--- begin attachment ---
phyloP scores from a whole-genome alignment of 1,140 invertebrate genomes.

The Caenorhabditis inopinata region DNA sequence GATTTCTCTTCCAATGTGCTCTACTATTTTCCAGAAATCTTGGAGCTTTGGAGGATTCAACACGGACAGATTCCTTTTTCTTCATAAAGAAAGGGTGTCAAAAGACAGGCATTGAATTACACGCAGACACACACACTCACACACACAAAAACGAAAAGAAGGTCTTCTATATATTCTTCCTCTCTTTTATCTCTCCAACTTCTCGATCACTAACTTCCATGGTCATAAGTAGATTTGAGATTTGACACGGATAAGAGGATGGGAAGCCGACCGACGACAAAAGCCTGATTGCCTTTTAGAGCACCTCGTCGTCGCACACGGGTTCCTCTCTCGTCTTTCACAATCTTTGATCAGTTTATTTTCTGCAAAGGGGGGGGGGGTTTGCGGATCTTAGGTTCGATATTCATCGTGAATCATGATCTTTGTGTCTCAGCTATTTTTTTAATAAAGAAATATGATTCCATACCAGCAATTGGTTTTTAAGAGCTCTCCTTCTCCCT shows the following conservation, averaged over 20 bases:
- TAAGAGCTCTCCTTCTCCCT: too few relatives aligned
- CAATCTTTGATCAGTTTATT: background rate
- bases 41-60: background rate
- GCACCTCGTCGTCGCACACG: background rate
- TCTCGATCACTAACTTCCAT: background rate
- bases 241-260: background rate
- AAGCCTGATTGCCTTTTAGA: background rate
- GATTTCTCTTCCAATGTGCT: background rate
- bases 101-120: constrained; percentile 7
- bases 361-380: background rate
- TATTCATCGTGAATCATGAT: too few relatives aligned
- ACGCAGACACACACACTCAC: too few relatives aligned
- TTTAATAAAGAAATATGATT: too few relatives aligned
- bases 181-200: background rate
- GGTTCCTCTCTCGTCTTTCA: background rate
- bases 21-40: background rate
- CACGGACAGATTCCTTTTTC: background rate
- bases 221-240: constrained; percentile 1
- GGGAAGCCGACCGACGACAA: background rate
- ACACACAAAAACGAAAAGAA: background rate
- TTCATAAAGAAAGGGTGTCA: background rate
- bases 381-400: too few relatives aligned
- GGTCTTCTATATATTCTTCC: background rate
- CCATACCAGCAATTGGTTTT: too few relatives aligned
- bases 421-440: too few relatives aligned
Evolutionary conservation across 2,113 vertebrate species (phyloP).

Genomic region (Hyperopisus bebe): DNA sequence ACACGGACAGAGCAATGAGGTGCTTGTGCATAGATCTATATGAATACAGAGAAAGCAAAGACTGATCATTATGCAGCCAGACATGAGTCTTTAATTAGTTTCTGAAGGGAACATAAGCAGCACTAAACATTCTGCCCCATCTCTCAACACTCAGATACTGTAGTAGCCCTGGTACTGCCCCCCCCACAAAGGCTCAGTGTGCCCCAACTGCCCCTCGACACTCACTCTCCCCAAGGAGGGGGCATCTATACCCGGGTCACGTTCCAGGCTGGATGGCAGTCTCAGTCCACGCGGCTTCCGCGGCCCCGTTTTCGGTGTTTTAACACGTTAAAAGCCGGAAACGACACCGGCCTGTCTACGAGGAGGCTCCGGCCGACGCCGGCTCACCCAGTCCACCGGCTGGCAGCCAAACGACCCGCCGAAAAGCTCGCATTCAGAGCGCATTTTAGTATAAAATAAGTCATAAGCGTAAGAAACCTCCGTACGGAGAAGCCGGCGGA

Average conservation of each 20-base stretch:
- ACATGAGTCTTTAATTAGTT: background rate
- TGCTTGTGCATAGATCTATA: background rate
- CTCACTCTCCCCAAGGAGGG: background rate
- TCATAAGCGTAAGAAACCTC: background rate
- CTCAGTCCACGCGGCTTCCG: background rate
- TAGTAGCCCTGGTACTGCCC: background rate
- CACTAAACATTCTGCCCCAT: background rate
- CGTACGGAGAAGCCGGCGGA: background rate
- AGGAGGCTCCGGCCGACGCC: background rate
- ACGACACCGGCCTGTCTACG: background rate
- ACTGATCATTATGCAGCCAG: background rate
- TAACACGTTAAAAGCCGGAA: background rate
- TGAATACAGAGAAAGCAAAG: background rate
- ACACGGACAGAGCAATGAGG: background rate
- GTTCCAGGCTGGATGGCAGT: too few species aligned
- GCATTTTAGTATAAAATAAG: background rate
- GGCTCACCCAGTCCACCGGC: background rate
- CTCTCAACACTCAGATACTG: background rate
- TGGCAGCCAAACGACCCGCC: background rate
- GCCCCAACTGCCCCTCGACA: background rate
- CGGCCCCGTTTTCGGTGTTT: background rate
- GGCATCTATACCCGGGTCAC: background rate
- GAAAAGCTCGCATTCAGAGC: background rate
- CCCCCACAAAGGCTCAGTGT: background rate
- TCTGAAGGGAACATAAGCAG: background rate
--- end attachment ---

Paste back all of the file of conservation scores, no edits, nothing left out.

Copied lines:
phyloP scores from a whole-genome alignment of 1,140 invertebrate genomes.

The Caenorhabditis inopinata region DNA sequence GATTTCTCTTCCAATGTGCTCTACTATTTTCCAGAAATCTTGGAGCTTTGGAGGATTCAACACGGACAGATTCCTTTTTCTTCATAAAGAAAGGGTGTCAAAAGACAGGCATTGAATTACACGCAGACACACACACTCACACACACAAAAACGAAAAGAAGGTCTTCTATATATTCTTCCTCTCTTTTATCTCTCCAACTTCTCGATCACTAACTTCCATGGTCATAAGTAGATTTGAGATTTGACACGGATAAGAGGATGGGAAGCCGACCGACGACAAAAGCCTGATTGCCTTTTAGAGCACCTCGTCGTCGCACACGGGTTCCTCTCTCGTCTTTCACAATCTTTGATCAGTTTATTTTCTGCAAAGGGGGGGGGGGTTTGCGGATCTTAGGTTCGATATTCATCGTGAATCATGATCTTTGTGTCTCAGCTATTTTTTTAATAAAGAAATATGATTCCATACCAGCAATTGGTTTTTAAGAGCTCTCCTTCTCCCT shows the following conservation, averaged over 20 bases:
- TAAGAGCTCTCCTTCTCCCT: too few relatives aligned
- CAATCTTTGATCAGTTTATT: background rate
- bases 41-60: background rate
- GCACCTCGTCGTCGCACACG: background rate
- TCTCGATCACTAACTTCCAT: background rate
- bases 241-260: background rate
- AAGCCTGATTGCCTTTTAGA: background rate
- GATTTCTCTTCCAATGTGCT: background rate
- bases 101-120: constrained; percentile 7
- bases 361-380: background rate
- TATTCATCGTGAATCATGAT: too few relatives aligned
- ACGCAGACACACACACTCAC: too few relatives aligned
- TTTAATAAAGAAATATGATT: too few relatives aligned
- bases 181-200: background rate
- GGTTCCTCTCTCGTCTTTCA: background rate
- bases 21-40: background rate
- CACGGACAGATTCCTTTTTC: background rate
- bases 221-240: constrained; percentile 1
- GGGAAGCCGACCGACGACAA: background rate
- ACACACAAAAACGAAAAGAA: background rate
- TTCATAAAGAAAGGGTGTCA: background rate
- bases 381-400: too few relatives aligned
- GGTCTTCTATATATTCTTCC: background rate
- CCATACCAGCAATTGGTTTT: too few relatives aligned
- bases 421-440: too few relatives aligned
Evolutionary conservation across 2,113 vertebrate species (phyloP).

Genomic region (Hyperopisus bebe): DNA sequence ACACGGACAGAGCAATGAGGTGCTTGTGCATAGATCTATATGAATACAGAGAAAGCAAAGACTGATCATTATGCAGCCAGACATGAGTCTTTAATTAGTTTCTGAAGGGAACATAAGCAGCACTAAACATTCTGCCCCATCTCTCAACACTCAGATACTGTAGTAGCCCTGGTACTGCCCCCCCCACAAAGGCTCAGTGTGCCCCAACTGCCCCTCGACACTCACTCTCCCCAAGGAGGGGGCATCTATACCCGGGTCACGTTCCAGGCTGGATGGCAGTCTCAGTCCACGCGGCTTCCGCGGCCCCGTTTTCGGTGTTTTAACACGTTAAAAGCCGGAAACGACACCGGCCTGTCTACGAGGAGGCTCCGGCCGACGCCGGCTCACCCAGTCCACCGGCTGGCAGCCAAACGACCCGCCGAAAAGCTCGCATTCAGAGCGCATTTTAGTATAAAATAAGTCATAAGCGTAAGAAACCTCCGTACGGAGAAGCCGGCGGA

Average conservation of each 20-base stretch:
- ACATGAGTCTTTAATTAGTT: background rate
- TGCTTGTGCATAGATCTATA: background rate
- CTCACTCTCCCCAAGGAGGG: background rate
- TCATAAGCGTAAGAAACCTC: background rate
- CTCAGTCCACGCGGCTTCCG: background rate
- TAGTAGCCCTGGTACTGCCC: background rate
- CACTAAACATTCTGCCCCAT: background rate
- CGTACGGAGAAGCCGGCGGA: background rate
- AGGAGGCTCCGGCCGACGCC: background rate
- ACGACACCGGCCTGTCTACG: background rate
- ACTGATCATTATGCAGCCAG: background rate
- TAACACGTTAAAAGCCGGAA: background rate
- TGAATACAGAGAAAGCAAAG: background rate
- ACACGGACAGAGCAATGAGG: background rate
- GTTCCAGGCTGGATGGCAGT: too few species aligned
- GCATTTTAGTATAAAATAAG: background rate
- GGCTCACCCAGTCCACCGGC: background rate
- CTCTCAACACTCAGATACTG: background rate
- TGGCAGCCAAACGACCCGCC: background rate
- GCCCCAACTGCCCCTCGACA: background rate
- CGGCCCCGTTTTCGGTGTTT: background rate
- GGCATCTATACCCGGGTCAC: background rate
- GAAAAGCTCGCATTCAGAGC: background rate
- CCCCCACAAAGGCTCAGTGT: background rate
- TCTGAAGGGAACATAAGCAG: background rate